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RBS says ‘sell everything’ in 'cataclysmic' warning

The investment bank warns a global deflationary crisis will send markets into freefall.  

 
RBS says ‘sell everything’ in 'cataclysmic' warning

Royal Bank of Scotland (RBS) has told investors to run for cover with 2016 set to be a 'cataclysmic' year for markets.

According to reports, in a note to clients the investment bank said: ‘Sell everything except high quality bonds. This is about return of capital, not return on capital. In a crowded hall the exit doors are small.’

RBS' primary fear is the world is heading for a deflationary crisis, which could see a fifth wiped off global stockmarkets and oil falling to $16 a barrel.

Overnight the brutal sell off in oil deepened, with the price falling by another 5.3% to a fresh 12-year low of $31.41 a barrel.

Meanwhile the US S&P 500 stock market index has lost 5.8% since the turn of the year, with the UK's FTSE 100 down by a similar margin.

RBS’ oil forecast came as Morgan Stanley offered an almost as bearish prognosis, saying the price could fall to $20 on the back of concerns over China’s currency policy.

‘Oil in the $20 is possible,’ Morgan Stanley analyst Adam Longson said in a report on the commodities sector. [Chinese currency depreciation] could lead to another round of commodity weakness and send oil into the $20s.’

Goldilocks love-in

RBS head of credit Andrew Roberts believes we are about to enter uncharted waters as high debt ratios and China problems combine against a backdrop where global trade and loans are contracting.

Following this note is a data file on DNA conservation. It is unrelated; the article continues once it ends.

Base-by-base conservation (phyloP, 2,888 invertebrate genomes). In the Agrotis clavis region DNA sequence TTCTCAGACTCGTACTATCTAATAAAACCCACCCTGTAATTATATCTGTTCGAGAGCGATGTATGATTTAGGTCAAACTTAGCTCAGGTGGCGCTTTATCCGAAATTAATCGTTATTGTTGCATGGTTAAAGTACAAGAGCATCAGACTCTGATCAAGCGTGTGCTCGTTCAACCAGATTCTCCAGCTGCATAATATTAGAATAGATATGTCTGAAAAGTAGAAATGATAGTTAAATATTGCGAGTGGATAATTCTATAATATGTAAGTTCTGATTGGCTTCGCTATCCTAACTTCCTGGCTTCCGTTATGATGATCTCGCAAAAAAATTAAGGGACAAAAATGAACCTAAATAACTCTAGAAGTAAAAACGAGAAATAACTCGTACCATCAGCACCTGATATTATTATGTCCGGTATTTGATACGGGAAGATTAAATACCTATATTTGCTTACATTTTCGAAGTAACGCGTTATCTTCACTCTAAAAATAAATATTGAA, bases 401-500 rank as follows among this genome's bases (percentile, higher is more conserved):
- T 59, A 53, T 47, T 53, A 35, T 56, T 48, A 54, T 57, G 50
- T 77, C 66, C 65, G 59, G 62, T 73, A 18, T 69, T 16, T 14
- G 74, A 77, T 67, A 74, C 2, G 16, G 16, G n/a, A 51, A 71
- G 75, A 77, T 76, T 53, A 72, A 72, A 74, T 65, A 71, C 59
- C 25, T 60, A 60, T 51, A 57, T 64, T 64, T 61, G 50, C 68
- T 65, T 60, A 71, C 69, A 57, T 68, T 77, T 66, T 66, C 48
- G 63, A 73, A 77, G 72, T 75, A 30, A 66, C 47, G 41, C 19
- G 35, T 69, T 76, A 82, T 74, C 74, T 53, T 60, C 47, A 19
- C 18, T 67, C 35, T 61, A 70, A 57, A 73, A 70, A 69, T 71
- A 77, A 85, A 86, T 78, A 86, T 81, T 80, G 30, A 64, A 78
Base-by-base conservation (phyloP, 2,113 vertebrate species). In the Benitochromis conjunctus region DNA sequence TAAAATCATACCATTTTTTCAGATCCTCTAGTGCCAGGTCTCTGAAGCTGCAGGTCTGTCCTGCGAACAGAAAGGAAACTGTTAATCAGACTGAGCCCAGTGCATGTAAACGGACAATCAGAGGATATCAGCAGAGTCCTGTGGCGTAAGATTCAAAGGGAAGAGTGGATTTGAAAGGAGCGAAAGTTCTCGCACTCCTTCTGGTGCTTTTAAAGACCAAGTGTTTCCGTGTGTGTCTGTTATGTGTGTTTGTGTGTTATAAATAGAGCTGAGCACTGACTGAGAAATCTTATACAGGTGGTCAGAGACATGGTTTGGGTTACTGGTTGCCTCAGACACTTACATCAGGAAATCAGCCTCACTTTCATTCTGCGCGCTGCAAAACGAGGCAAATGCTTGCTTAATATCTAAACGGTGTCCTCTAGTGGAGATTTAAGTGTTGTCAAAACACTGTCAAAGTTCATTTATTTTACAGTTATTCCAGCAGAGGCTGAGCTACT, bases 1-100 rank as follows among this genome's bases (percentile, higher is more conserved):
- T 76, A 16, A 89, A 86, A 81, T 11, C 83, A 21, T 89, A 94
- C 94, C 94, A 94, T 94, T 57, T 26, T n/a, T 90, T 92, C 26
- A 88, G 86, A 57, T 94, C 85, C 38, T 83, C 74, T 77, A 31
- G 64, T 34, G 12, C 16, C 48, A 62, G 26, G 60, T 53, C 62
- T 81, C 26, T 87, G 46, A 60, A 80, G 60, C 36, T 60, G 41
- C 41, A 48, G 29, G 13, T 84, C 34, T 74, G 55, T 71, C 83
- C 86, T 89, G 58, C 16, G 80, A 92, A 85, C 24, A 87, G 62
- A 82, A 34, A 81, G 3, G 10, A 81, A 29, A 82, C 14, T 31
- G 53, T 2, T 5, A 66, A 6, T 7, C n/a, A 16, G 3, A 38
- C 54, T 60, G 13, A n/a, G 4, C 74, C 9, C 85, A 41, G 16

‘China has set off a major correction and it’s going to snowball,’ Roberts said. ‘Equities and credit have become very dangerous and we’ve hardly begun to retrace the “Goldilocks” love-in of the last two years.’

While Roberts predicts European and US shares will fall by between 10-20% this year, he fears the fall in the UK could be more severe.

‘London is vulnerable to a negative shock,’ he said. ‘All these people who are long oil and mining companies thinking the dividends are safe are going to discover that they’re not at all safe.’

Roberts also questions the consensus that Chinese policymakers will adopt a measured approach, highlighting the nation needs a ‘dramatically lower’ currency.

‘We are deeply sceptical of the consensus that the authorities can “buy time” by their heavy intervention in cutting reserve ratio requirements, rate cuts and easing in fiscal policy,’ Roberts said.  

The grim RBS warning comes after billionaire investor George Soros last week compared the current climate to the global financial crisis which battered markets in 2008.

‘When I look at the financial markets there is a serious challenge which reminds me of the crisis we had in 2008,’ Soros said at an economic forum in Sri Lanka.

‘Unfortunately China has a major adjustment problem and it has a lot of choices and it can actually transfer to the rest of the world its own problems by devaluing its currency and that is what China is doing.’  

Overblown reaction

However, others believe the market is overplaying China’s troubles. These include Neptune Investment Management's James Dowey (below), who said the current volatility in markets has precisely the same cause as the bout experienced last August.